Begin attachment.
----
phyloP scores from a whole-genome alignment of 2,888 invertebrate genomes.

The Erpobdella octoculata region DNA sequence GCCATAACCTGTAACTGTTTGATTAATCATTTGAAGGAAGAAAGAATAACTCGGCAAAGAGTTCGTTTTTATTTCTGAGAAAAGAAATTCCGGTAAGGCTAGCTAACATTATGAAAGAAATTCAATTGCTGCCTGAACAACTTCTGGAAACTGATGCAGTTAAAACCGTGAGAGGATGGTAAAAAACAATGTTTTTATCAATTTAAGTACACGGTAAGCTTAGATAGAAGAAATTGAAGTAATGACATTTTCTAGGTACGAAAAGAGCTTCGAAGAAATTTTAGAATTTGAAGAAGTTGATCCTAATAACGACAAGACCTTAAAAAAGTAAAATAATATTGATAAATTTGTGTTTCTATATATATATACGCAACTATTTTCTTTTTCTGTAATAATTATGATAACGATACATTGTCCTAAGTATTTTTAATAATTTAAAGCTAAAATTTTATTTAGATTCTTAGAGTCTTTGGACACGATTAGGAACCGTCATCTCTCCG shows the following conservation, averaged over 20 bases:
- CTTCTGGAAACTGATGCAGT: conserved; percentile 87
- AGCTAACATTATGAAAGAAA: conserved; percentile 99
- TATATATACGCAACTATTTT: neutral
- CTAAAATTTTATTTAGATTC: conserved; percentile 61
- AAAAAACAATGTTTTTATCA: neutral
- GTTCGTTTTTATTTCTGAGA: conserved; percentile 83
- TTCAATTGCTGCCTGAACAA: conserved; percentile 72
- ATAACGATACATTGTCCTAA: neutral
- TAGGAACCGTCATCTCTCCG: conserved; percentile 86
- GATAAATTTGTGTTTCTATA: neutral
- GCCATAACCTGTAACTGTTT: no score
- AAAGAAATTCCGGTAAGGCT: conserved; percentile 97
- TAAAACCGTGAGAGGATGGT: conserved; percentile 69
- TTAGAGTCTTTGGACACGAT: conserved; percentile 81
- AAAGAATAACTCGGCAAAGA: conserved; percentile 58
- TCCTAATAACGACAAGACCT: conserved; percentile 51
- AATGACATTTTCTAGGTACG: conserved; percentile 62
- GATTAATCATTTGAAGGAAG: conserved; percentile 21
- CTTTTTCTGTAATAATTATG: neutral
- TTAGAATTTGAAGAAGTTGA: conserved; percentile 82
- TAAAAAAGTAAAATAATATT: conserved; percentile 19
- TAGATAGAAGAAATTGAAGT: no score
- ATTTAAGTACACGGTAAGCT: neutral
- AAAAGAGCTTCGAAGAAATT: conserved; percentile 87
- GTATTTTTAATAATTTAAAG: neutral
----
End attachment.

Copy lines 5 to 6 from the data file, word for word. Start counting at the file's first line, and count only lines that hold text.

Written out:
- TATATATACGCAACTATTTT: neutral
- CTAAAATTTTATTTAGATTC: conserved; percentile 61